Where’d You Get That Idea? Class War

Keep Your Place
Keep Your Place

When you listen to conservative pundits, keep your ear tuned for echoes of their nostalgia for the rigid class divisions which existed in England (the motherland!) around 500 years ago.

Class divisions set in concrete were regarded as the only way to peace, prosperity and harmony in society. If you were born into a given class, you died in that class. To attempt to cross the boundary between classes meant you were a troublemaker and a danger to the stability of the commonwealth. This is why certain conservatives rail against the heinous suggestion that all men are created equal.

“No, they aren’t,” Pat Buchanan, for example, absurdly says. “Some are smarter, taller, stronger, etc.” ignoring the fact that Jefferson never said that. He said all men were created in that they were endowed with certain inalienable rights, not that all men are 5’10’ with an IQ of 120. What conservatives really long for is a return to the good old days, when men were men and peasants “kept their place.”

Here is a peek at the good old days to which they want to return. In The Tree of the Commonwealth (1509) Edmund Dudley stated that the three estates consisted of the nobility and the clergy (about 2% of the population) and everybody else. Guess who was at the bottom of this heap?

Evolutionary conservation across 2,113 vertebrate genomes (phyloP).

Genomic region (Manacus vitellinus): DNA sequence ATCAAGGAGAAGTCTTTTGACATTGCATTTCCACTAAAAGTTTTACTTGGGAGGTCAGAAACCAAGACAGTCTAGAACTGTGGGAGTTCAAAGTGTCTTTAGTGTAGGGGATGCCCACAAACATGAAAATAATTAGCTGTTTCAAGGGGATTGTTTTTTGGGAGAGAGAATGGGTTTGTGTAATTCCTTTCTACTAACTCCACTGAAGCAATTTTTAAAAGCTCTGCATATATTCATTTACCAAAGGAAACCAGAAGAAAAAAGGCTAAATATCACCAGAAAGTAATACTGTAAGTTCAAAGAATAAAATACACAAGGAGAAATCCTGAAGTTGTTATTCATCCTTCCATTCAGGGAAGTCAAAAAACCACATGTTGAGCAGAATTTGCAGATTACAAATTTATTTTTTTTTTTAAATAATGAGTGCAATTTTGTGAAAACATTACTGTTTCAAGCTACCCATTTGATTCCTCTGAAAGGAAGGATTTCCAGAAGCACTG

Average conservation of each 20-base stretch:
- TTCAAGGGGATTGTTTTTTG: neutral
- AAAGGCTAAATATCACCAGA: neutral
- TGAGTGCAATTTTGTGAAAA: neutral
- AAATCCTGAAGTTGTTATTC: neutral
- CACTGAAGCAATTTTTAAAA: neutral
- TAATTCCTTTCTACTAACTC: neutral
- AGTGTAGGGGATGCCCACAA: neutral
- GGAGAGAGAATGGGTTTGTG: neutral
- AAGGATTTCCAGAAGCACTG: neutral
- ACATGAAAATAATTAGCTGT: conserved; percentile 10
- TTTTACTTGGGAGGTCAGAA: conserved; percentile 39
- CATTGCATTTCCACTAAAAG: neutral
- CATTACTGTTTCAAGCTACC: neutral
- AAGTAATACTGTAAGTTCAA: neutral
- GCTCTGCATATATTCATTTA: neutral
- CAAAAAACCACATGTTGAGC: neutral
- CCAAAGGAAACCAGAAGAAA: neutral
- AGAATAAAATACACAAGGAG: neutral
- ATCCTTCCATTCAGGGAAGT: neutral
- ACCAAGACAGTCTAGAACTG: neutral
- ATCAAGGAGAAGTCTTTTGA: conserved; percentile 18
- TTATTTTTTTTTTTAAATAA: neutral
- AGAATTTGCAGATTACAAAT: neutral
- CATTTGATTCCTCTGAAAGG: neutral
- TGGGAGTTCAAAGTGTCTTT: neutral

The commoners had their duty, which was to work, support themselves (and the clergy and nobility) and to avoid “greed, idleness and presumption above their degree.” Nor should they murmur about their lot in life but rather accept that were born “to live in labor and pain…and in the sweat of their face.”

A few decades later in the Homily on Obedience (mandated to be read in all the churches) parishioners were urged to accept the “God-given” order and the lot that has been appointed to them; high or low, kings and subjects, masters and servants, rich and poor. If they failed to accept the proper order “there reigneth all abuse, carnality, enormity, sin, and Babylonian confusion.” This didn’t actually work very well; several significant social protest movements broke out in the decades immediately following.

Ah, but that was so long ago, you say. Moving up to 1848 the lovely little hymn for children “All Things Bright and Beautiful” carries the same message in this stanza:

The rich man at his castle
The poor man at his gate
God made them high or lowly
And ordered their estate


This didn’t work so well, either. In 1848 revolts spread all across Europe. And if 1848 still seems like a long time ago, listen today to any conservative attacking the notion of equality, defending the obscene and growing wealth gap, or sneering in disdain at the commoners of our own day.

May their rants meet with the same success as the Homily on Obedience did.

Yale Open Courses Early Modern England

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